And she looks great behind the wheel of this 33′ Winnebago Sightseer, doesn’t she? A real natural!
I had been thinking of looking at least a few feet smaller than what I’ve had. I’ve been perfectly comfortable and never felt cramped in my 36 footer, and felt I could get by with something at least a little smaller. I figured increased gas mileage and the ability to get into some state parks that have size limitations would make this option better.
I really want to look at the new 2012 Winnebago Sightseer 30A model, but they didn’t have one of those at the show. Hope to find one to check out and/or test drive soon, though, because it was actually seeing pictures of this in a press release that first sparked the idea of something new. It would take a real miracle for me to afford this one, though! Crestview, are you hearing me? 🙂
But one thought that keeps me from the smaller ones I’ve seen so far is the lack of even the space for a combo washer/dryer. I would have never thought that was a deal breaker – mine just came with it and I took it as a bonus. And I know my more “rustic” camping friends think that argument is ridiculous. But last summer in Michigan at state parks without full hookups made me have to go to Laundromats and I discovered I really hated that! So I’m still debating the every-once-in-a-while problem of not fitting into some state parks and the every week trip to do laundry (or two weeks if I buy more underwear).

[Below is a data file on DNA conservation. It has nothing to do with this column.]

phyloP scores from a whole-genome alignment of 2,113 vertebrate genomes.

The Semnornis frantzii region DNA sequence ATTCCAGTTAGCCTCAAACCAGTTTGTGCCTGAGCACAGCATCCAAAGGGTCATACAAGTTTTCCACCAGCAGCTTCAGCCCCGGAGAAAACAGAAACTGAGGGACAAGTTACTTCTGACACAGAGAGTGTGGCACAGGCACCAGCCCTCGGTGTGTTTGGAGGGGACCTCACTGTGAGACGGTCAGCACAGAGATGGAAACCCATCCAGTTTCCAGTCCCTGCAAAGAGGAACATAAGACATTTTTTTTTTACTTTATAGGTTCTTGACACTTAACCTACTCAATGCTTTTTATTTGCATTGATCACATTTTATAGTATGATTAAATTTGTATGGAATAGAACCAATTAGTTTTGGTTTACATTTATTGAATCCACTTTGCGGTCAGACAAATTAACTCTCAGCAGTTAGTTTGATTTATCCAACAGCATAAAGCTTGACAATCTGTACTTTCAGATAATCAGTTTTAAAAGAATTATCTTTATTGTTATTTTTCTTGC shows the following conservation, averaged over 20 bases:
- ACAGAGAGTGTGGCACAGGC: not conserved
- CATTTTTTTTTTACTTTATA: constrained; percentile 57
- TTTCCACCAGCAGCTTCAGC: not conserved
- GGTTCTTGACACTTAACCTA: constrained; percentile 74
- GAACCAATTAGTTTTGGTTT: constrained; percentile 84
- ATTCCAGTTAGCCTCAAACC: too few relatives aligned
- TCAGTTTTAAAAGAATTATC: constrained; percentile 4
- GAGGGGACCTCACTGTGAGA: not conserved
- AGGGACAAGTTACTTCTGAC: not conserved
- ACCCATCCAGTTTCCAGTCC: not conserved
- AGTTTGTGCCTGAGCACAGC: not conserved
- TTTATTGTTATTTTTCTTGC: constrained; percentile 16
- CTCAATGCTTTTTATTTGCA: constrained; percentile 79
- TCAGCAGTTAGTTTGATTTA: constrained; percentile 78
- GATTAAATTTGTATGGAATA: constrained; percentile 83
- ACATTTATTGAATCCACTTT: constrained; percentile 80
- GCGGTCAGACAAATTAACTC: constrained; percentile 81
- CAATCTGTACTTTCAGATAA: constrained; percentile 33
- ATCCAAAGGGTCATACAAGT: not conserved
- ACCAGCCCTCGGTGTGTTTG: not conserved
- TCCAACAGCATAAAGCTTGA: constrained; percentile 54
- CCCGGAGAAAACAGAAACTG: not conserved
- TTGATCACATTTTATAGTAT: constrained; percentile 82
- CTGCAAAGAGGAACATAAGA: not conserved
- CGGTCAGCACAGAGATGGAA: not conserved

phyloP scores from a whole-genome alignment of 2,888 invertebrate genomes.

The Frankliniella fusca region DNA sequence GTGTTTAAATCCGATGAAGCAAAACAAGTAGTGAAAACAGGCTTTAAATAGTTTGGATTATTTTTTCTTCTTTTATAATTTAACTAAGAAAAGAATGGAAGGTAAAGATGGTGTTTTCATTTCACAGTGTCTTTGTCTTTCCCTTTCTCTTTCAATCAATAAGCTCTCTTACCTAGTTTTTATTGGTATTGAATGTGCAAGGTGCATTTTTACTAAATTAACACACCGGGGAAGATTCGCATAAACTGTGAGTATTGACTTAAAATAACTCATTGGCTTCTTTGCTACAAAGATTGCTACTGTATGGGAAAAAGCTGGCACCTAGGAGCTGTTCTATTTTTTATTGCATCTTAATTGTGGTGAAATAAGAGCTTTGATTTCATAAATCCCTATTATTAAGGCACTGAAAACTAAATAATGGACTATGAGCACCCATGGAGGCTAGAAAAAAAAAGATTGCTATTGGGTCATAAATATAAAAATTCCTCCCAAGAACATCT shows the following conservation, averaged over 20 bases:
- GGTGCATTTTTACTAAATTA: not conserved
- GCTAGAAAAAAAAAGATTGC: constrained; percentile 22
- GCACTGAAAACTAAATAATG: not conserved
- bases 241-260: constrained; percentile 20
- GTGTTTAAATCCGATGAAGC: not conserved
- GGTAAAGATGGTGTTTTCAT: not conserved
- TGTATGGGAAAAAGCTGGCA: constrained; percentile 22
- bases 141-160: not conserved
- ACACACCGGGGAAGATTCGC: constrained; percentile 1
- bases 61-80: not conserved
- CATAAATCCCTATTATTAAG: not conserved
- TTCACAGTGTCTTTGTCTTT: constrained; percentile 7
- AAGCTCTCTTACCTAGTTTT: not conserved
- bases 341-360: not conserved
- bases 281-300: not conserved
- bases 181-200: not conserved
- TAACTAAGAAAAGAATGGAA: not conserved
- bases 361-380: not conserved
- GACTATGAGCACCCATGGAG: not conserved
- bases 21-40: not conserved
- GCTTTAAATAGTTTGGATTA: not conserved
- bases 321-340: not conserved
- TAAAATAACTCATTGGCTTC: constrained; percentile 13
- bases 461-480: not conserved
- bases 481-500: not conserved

Pusher vs. Gasser:
Of course no debate about RVs would be complete without the diesel pusher vs. gasser argument. I have friends I totally trust who swear that’s not even an argument – go with the diesel, no question about it. Among other reasons, the increased power, the engine longevity, and the quieter ride is very attractive, I admit. But the $30,000+ increase in price, the maintenance and fuel being more expensive pretty much squashes that option for me. And Rob said he’d be happy with the larger price commission, but he knows my driving style and habits (Inspiration only has 57,000 miles on it after 11 years), and thinks that is not a necessary thing in my case.
So he is putting together info for me, researching options for washer/dryer in smaller models, and I’ll be meeting with him soon to go over brochures and all options. I don’t want to be in any unnecessary hurry, so I guess I’ll at least try to get the water heater fixed in the meantime, since I’m finding that to be a real pain. It’s hard to be patient for someone like me whose motto is, “Instant gratification takes too long!” OK, I’m spoiled – I freely admit it! What else is new? Besides my new motorhome?